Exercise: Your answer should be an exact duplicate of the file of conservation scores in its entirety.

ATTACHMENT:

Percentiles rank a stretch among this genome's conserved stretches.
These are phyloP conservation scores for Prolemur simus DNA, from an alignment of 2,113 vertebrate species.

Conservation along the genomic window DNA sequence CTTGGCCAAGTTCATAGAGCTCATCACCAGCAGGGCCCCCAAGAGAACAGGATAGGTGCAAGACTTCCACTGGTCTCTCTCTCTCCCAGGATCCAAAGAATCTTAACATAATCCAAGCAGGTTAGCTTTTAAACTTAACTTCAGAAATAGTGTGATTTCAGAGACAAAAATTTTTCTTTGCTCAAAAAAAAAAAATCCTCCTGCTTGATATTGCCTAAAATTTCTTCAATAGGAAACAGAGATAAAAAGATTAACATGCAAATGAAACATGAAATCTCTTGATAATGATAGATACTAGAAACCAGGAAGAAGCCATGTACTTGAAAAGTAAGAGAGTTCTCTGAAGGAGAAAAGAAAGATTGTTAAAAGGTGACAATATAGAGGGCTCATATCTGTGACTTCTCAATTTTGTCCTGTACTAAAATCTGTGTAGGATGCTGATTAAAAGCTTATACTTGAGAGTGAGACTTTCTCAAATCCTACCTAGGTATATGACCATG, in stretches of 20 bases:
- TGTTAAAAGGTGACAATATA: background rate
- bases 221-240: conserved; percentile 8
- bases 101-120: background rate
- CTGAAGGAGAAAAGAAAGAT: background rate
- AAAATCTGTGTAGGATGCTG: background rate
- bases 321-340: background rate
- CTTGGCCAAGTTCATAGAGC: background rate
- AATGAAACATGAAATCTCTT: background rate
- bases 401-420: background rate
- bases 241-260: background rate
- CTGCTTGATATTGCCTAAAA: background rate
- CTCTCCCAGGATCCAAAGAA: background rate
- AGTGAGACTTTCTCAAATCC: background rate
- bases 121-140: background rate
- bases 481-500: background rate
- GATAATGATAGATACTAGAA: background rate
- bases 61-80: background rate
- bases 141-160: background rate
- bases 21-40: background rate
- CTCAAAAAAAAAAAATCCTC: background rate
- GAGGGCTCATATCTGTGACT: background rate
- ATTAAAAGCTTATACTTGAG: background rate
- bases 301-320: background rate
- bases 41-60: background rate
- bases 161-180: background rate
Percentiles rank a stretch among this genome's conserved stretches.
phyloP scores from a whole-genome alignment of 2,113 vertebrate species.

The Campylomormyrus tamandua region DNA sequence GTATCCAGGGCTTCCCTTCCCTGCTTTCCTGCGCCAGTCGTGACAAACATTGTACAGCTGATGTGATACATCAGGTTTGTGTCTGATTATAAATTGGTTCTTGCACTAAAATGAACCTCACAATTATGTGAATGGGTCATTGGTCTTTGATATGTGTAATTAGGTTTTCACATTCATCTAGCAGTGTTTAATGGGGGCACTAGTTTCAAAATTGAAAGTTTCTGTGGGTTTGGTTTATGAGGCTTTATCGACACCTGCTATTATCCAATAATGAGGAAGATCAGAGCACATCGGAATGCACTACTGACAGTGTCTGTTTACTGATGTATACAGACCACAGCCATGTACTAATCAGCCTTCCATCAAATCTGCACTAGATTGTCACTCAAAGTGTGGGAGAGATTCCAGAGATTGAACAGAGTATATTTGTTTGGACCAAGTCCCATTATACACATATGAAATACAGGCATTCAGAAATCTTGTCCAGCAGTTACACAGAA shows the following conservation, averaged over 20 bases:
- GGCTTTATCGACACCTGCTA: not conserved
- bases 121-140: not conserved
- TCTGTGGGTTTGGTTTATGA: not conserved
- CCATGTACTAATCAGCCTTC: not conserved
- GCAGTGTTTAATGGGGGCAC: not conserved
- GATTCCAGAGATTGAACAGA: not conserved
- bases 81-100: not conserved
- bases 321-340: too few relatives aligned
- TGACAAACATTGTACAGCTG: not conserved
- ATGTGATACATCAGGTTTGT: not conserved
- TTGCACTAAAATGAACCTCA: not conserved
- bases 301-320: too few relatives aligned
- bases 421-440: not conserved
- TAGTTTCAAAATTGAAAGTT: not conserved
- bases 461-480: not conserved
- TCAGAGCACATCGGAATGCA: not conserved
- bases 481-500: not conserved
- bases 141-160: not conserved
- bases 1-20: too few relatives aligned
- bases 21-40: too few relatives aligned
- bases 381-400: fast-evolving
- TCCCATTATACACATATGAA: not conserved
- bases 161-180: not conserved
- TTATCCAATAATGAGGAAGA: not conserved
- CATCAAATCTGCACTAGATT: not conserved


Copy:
Percentiles rank a stretch among this genome's conserved stretches.
These are phyloP conservation scores for Prolemur simus DNA, from an alignment of 2,113 vertebrate species.

Conservation along the genomic window DNA sequence CTTGGCCAAGTTCATAGAGCTCATCACCAGCAGGGCCCCCAAGAGAACAGGATAGGTGCAAGACTTCCACTGGTCTCTCTCTCTCCCAGGATCCAAAGAATCTTAACATAATCCAAGCAGGTTAGCTTTTAAACTTAACTTCAGAAATAGTGTGATTTCAGAGACAAAAATTTTTCTTTGCTCAAAAAAAAAAAATCCTCCTGCTTGATATTGCCTAAAATTTCTTCAATAGGAAACAGAGATAAAAAGATTAACATGCAAATGAAACATGAAATCTCTTGATAATGATAGATACTAGAAACCAGGAAGAAGCCATGTACTTGAAAAGTAAGAGAGTTCTCTGAAGGAGAAAAGAAAGATTGTTAAAAGGTGACAATATAGAGGGCTCATATCTGTGACTTCTCAATTTTGTCCTGTACTAAAATCTGTGTAGGATGCTGATTAAAAGCTTATACTTGAGAGTGAGACTTTCTCAAATCCTACCTAGGTATATGACCATG, in stretches of 20 bases:
- TGTTAAAAGGTGACAATATA: background rate
- bases 221-240: conserved; percentile 8
- bases 101-120: background rate
- CTGAAGGAGAAAAGAAAGAT: background rate
- AAAATCTGTGTAGGATGCTG: background rate
- bases 321-340: background rate
- CTTGGCCAAGTTCATAGAGC: background rate
- AATGAAACATGAAATCTCTT: background rate
- bases 401-420: background rate
- bases 241-260: background rate
- CTGCTTGATATTGCCTAAAA: background rate
- CTCTCCCAGGATCCAAAGAA: background rate
- AGTGAGACTTTCTCAAATCC: background rate
- bases 121-140: background rate
- bases 481-500: background rate
- GATAATGATAGATACTAGAA: background rate
- bases 61-80: background rate
- bases 141-160: background rate
- bases 21-40: background rate
- CTCAAAAAAAAAAAATCCTC: background rate
- GAGGGCTCATATCTGTGACT: background rate
- ATTAAAAGCTTATACTTGAG: background rate
- bases 301-320: background rate
- bases 41-60: background rate
- bases 161-180: background rate
Percentiles rank a stretch among this genome's conserved stretches.
phyloP scores from a whole-genome alignment of 2,113 vertebrate species.

The Campylomormyrus tamandua region DNA sequence GTATCCAGGGCTTCCCTTCCCTGCTTTCCTGCGCCAGTCGTGACAAACATTGTACAGCTGATGTGATACATCAGGTTTGTGTCTGATTATAAATTGGTTCTTGCACTAAAATGAACCTCACAATTATGTGAATGGGTCATTGGTCTTTGATATGTGTAATTAGGTTTTCACATTCATCTAGCAGTGTTTAATGGGGGCACTAGTTTCAAAATTGAAAGTTTCTGTGGGTTTGGTTTATGAGGCTTTATCGACACCTGCTATTATCCAATAATGAGGAAGATCAGAGCACATCGGAATGCACTACTGACAGTGTCTGTTTACTGATGTATACAGACCACAGCCATGTACTAATCAGCCTTCCATCAAATCTGCACTAGATTGTCACTCAAAGTGTGGGAGAGATTCCAGAGATTGAACAGAGTATATTTGTTTGGACCAAGTCCCATTATACACATATGAAATACAGGCATTCAGAAATCTTGTCCAGCAGTTACACAGAA shows the following conservation, averaged over 20 bases:
- GGCTTTATCGACACCTGCTA: not conserved
- bases 121-140: not conserved
- TCTGTGGGTTTGGTTTATGA: not conserved
- CCATGTACTAATCAGCCTTC: not conserved
- GCAGTGTTTAATGGGGGCAC: not conserved
- GATTCCAGAGATTGAACAGA: not conserved
- bases 81-100: not conserved
- bases 321-340: too few relatives aligned
- TGACAAACATTGTACAGCTG: not conserved
- ATGTGATACATCAGGTTTGT: not conserved
- TTGCACTAAAATGAACCTCA: not conserved
- bases 301-320: too few relatives aligned
- bases 421-440: not conserved
- TAGTTTCAAAATTGAAAGTT: not conserved
- bases 461-480: not conserved
- TCAGAGCACATCGGAATGCA: not conserved
- bases 481-500: not conserved
- bases 141-160: not conserved
- bases 1-20: too few relatives aligned
- bases 21-40: too few relatives aligned
- bases 381-400: fast-evolving
- TCCCATTATACACATATGAA: not conserved
- bases 161-180: not conserved
- TTATCCAATAATGAGGAAGA: not conserved
- CATCAAATCTGCACTAGATT: not conserved